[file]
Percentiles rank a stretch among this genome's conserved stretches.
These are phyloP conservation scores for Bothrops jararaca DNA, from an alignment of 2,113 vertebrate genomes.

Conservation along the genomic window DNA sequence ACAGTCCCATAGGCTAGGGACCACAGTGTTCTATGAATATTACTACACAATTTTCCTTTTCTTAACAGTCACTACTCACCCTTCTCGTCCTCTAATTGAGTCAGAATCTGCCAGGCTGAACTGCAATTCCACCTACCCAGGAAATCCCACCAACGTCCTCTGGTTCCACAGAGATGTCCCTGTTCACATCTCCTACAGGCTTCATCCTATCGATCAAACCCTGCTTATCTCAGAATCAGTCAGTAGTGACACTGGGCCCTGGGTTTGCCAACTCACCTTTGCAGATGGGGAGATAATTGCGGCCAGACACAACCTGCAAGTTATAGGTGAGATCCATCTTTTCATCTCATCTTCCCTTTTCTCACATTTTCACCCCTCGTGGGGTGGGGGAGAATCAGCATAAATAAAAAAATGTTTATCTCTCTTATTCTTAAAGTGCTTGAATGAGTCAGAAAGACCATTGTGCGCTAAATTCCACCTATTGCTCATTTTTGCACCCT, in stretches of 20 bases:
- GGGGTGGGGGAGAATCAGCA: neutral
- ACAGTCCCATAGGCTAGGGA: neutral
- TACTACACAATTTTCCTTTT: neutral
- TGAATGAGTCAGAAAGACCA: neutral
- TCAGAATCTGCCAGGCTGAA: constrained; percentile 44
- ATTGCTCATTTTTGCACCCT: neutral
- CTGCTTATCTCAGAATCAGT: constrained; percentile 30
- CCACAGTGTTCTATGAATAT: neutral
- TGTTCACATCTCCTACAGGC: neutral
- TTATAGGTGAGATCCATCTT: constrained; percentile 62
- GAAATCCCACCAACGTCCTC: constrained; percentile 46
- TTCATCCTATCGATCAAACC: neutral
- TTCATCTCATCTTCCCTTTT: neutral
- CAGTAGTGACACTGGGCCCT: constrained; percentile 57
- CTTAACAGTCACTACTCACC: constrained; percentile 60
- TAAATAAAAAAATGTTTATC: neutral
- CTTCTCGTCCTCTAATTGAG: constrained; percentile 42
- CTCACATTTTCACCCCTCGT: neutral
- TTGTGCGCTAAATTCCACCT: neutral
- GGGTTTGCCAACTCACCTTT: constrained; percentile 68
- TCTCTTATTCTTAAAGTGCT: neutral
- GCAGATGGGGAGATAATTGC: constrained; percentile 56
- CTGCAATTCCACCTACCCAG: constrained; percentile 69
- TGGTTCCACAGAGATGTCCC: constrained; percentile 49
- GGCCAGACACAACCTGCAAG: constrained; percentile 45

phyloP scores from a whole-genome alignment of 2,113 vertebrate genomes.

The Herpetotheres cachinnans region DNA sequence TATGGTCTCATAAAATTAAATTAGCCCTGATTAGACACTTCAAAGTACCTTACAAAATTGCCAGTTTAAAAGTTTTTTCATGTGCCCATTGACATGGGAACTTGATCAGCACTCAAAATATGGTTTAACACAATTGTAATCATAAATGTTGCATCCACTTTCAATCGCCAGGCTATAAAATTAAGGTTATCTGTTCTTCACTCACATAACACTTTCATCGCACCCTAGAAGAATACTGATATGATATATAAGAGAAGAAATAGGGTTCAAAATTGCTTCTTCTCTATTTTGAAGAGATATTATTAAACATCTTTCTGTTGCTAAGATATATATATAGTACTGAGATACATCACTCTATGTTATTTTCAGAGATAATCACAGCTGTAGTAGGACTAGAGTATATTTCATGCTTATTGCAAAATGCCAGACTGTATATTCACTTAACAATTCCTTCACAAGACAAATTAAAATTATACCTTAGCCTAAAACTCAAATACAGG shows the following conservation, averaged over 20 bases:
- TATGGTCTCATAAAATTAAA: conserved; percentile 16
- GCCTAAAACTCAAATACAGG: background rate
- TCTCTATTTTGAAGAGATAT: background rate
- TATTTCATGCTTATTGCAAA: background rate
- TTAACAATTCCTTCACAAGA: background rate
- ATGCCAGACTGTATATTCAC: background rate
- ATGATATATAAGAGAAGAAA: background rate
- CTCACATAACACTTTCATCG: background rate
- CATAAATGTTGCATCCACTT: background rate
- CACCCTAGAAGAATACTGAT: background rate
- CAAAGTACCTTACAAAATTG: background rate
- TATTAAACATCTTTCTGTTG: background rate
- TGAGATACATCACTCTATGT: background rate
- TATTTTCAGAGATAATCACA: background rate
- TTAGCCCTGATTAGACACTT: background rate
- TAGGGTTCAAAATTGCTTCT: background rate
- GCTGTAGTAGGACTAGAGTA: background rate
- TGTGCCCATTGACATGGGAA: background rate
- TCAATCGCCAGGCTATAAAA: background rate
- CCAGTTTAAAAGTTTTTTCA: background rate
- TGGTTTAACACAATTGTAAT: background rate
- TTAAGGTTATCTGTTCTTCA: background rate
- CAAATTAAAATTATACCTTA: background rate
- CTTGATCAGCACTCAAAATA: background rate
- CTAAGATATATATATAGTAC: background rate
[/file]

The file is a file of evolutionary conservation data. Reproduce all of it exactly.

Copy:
Percentiles rank a stretch among this genome's conserved stretches.
These are phyloP conservation scores for Bothrops jararaca DNA, from an alignment of 2,113 vertebrate genomes.

Conservation along the genomic window DNA sequence ACAGTCCCATAGGCTAGGGACCACAGTGTTCTATGAATATTACTACACAATTTTCCTTTTCTTAACAGTCACTACTCACCCTTCTCGTCCTCTAATTGAGTCAGAATCTGCCAGGCTGAACTGCAATTCCACCTACCCAGGAAATCCCACCAACGTCCTCTGGTTCCACAGAGATGTCCCTGTTCACATCTCCTACAGGCTTCATCCTATCGATCAAACCCTGCTTATCTCAGAATCAGTCAGTAGTGACACTGGGCCCTGGGTTTGCCAACTCACCTTTGCAGATGGGGAGATAATTGCGGCCAGACACAACCTGCAAGTTATAGGTGAGATCCATCTTTTCATCTCATCTTCCCTTTTCTCACATTTTCACCCCTCGTGGGGTGGGGGAGAATCAGCATAAATAAAAAAATGTTTATCTCTCTTATTCTTAAAGTGCTTGAATGAGTCAGAAAGACCATTGTGCGCTAAATTCCACCTATTGCTCATTTTTGCACCCT, in stretches of 20 bases:
- GGGGTGGGGGAGAATCAGCA: neutral
- ACAGTCCCATAGGCTAGGGA: neutral
- TACTACACAATTTTCCTTTT: neutral
- TGAATGAGTCAGAAAGACCA: neutral
- TCAGAATCTGCCAGGCTGAA: constrained; percentile 44
- ATTGCTCATTTTTGCACCCT: neutral
- CTGCTTATCTCAGAATCAGT: constrained; percentile 30
- CCACAGTGTTCTATGAATAT: neutral
- TGTTCACATCTCCTACAGGC: neutral
- TTATAGGTGAGATCCATCTT: constrained; percentile 62
- GAAATCCCACCAACGTCCTC: constrained; percentile 46
- TTCATCCTATCGATCAAACC: neutral
- TTCATCTCATCTTCCCTTTT: neutral
- CAGTAGTGACACTGGGCCCT: constrained; percentile 57
- CTTAACAGTCACTACTCACC: constrained; percentile 60
- TAAATAAAAAAATGTTTATC: neutral
- CTTCTCGTCCTCTAATTGAG: constrained; percentile 42
- CTCACATTTTCACCCCTCGT: neutral
- TTGTGCGCTAAATTCCACCT: neutral
- GGGTTTGCCAACTCACCTTT: constrained; percentile 68
- TCTCTTATTCTTAAAGTGCT: neutral
- GCAGATGGGGAGATAATTGC: constrained; percentile 56
- CTGCAATTCCACCTACCCAG: constrained; percentile 69
- TGGTTCCACAGAGATGTCCC: constrained; percentile 49
- GGCCAGACACAACCTGCAAG: constrained; percentile 45

phyloP scores from a whole-genome alignment of 2,113 vertebrate genomes.

The Herpetotheres cachinnans region DNA sequence TATGGTCTCATAAAATTAAATTAGCCCTGATTAGACACTTCAAAGTACCTTACAAAATTGCCAGTTTAAAAGTTTTTTCATGTGCCCATTGACATGGGAACTTGATCAGCACTCAAAATATGGTTTAACACAATTGTAATCATAAATGTTGCATCCACTTTCAATCGCCAGGCTATAAAATTAAGGTTATCTGTTCTTCACTCACATAACACTTTCATCGCACCCTAGAAGAATACTGATATGATATATAAGAGAAGAAATAGGGTTCAAAATTGCTTCTTCTCTATTTTGAAGAGATATTATTAAACATCTTTCTGTTGCTAAGATATATATATAGTACTGAGATACATCACTCTATGTTATTTTCAGAGATAATCACAGCTGTAGTAGGACTAGAGTATATTTCATGCTTATTGCAAAATGCCAGACTGTATATTCACTTAACAATTCCTTCACAAGACAAATTAAAATTATACCTTAGCCTAAAACTCAAATACAGG shows the following conservation, averaged over 20 bases:
- TATGGTCTCATAAAATTAAA: conserved; percentile 16
- GCCTAAAACTCAAATACAGG: background rate
- TCTCTATTTTGAAGAGATAT: background rate
- TATTTCATGCTTATTGCAAA: background rate
- TTAACAATTCCTTCACAAGA: background rate
- ATGCCAGACTGTATATTCAC: background rate
- ATGATATATAAGAGAAGAAA: background rate
- CTCACATAACACTTTCATCG: background rate
- CATAAATGTTGCATCCACTT: background rate
- CACCCTAGAAGAATACTGAT: background rate
- CAAAGTACCTTACAAAATTG: background rate
- TATTAAACATCTTTCTGTTG: background rate
- TGAGATACATCACTCTATGT: background rate
- TATTTTCAGAGATAATCACA: background rate
- TTAGCCCTGATTAGACACTT: background rate
- TAGGGTTCAAAATTGCTTCT: background rate
- GCTGTAGTAGGACTAGAGTA: background rate
- TGTGCCCATTGACATGGGAA: background rate
- TCAATCGCCAGGCTATAAAA: background rate
- CCAGTTTAAAAGTTTTTTCA: background rate
- TGGTTTAACACAATTGTAAT: background rate
- TTAAGGTTATCTGTTCTTCA: background rate
- CAAATTAAAATTATACCTTA: background rate
- CTTGATCAGCACTCAAAATA: background rate
- CTAAGATATATATATAGTAC: background rate